Finding his groove

Kidambi Srikanth of India plays a return during a badminton game of the men’s singles against Zhao Jun Peng of China in the BWF World Championships in Tokyo, Wednesday, Aug. 24, 2022. (PTI)

At Osaka, one suspects he found a little more time to ease his way into the tournament, having played in Tokyo the week before. But waiting in Round 1 was the Malaysian top gun, Lee Zii Jia.

It would be misleading to say Srikanth turned back the clock to 2013, when he first beat Lin Dan. Or 2015, when he became World No 1. Or 2017, when he won four Tour titles. It wasn’t that same all-round game. On Wednesday, he dialled back to when he was 19. A quiet, reticent junior doubles player, who came alive when playing at the net alongside D Hema Nagendra Babu. It was that net game, his second skin, his first instinct, his confidence-measurement like colourful sails in a soothing wind, that Srikanth brought in to beat World No 4 Zii Jia.

It’s that aspect of the doubles half-game – when one lords over the net, an exploding offence with pushes and taps, and outwits opponents with the forehand dribble – that Srikanth was dipping into and summoning from his memory of more than a decade ago. He had the ascendancy right from the start, and took a handy 15-11 lead in the opener to be well on his way.

This wasn’t the imperious Srikanth with a blazing attack – smashes, cross-courts from the back, et al. He had that immense control at the net, and that was that. So, he would bring in all the deceptive tricks to the mesh-front.

He continued facing issues on the backcourt – including four judgment errors on the back lines, which brought the Malaysian to 20-all. But his net variations would pull him out of trouble and parry back Zii Jia’s resurgent hopes.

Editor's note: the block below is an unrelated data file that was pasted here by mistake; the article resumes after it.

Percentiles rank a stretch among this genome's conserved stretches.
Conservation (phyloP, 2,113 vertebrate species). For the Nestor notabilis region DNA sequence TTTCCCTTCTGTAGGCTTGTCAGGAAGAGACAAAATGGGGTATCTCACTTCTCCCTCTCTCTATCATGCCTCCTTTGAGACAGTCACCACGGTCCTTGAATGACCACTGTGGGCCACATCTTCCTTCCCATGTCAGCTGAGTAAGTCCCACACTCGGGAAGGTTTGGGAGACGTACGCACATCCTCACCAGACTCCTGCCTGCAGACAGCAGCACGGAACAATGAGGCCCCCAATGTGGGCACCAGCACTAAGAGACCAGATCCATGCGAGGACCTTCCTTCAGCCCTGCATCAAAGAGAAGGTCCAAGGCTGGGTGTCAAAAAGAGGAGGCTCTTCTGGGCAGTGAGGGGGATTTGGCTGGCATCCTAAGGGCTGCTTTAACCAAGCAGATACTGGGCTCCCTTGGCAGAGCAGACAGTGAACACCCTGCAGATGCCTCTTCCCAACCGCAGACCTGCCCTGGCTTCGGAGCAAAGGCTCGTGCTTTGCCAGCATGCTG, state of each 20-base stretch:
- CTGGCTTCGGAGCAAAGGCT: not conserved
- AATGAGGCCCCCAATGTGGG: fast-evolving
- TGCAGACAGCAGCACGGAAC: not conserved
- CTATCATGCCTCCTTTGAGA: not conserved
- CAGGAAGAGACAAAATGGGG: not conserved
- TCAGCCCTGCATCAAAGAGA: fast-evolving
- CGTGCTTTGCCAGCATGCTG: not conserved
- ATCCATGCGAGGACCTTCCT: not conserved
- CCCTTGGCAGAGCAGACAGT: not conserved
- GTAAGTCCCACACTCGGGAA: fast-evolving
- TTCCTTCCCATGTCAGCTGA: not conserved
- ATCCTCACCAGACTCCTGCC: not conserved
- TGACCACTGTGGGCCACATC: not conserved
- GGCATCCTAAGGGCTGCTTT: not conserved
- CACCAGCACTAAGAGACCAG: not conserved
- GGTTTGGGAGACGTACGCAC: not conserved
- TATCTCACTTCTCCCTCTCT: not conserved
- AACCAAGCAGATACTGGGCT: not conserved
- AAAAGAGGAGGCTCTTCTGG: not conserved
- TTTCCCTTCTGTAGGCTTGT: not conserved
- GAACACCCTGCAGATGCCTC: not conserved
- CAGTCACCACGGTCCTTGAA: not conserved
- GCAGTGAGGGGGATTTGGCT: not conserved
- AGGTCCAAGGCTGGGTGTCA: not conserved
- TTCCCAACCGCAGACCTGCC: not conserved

He trailed for 13 of the 14 points in the second game, but had the confidence in his net-zone. Zii Jia is a lean, mean attacking beast, who defends stoutly. But with just his forecourt bag of tricks, Srikanth could assert supreme control over his opponent’s pace and push him around, hassling his mind.

At 22-21 on match point – for Srikanth flubbed a neat 20-18 opportunity – the 29-year-old would play a forehand dribble with such accuracy and confidence that his menacing speed in the net kills with his follow-ups got a smoothened polished nuance. Zii Jia is no dummy at the net game himself, but Srikanth was way superior on the day.

“It’s his doubles game magic from junior days,” courtside coach Siadatullah would chuckle, recalling that unchanged, unwavering, unsullied and unbroken part of Srikanth’s game that no injury or loss of form or opponent at their mightiest can cancel out. “He has such a good tap at the net from his junior days. And is great at receiving. He’s just very confident when he plays at the net like that, it is great to watch,” he added.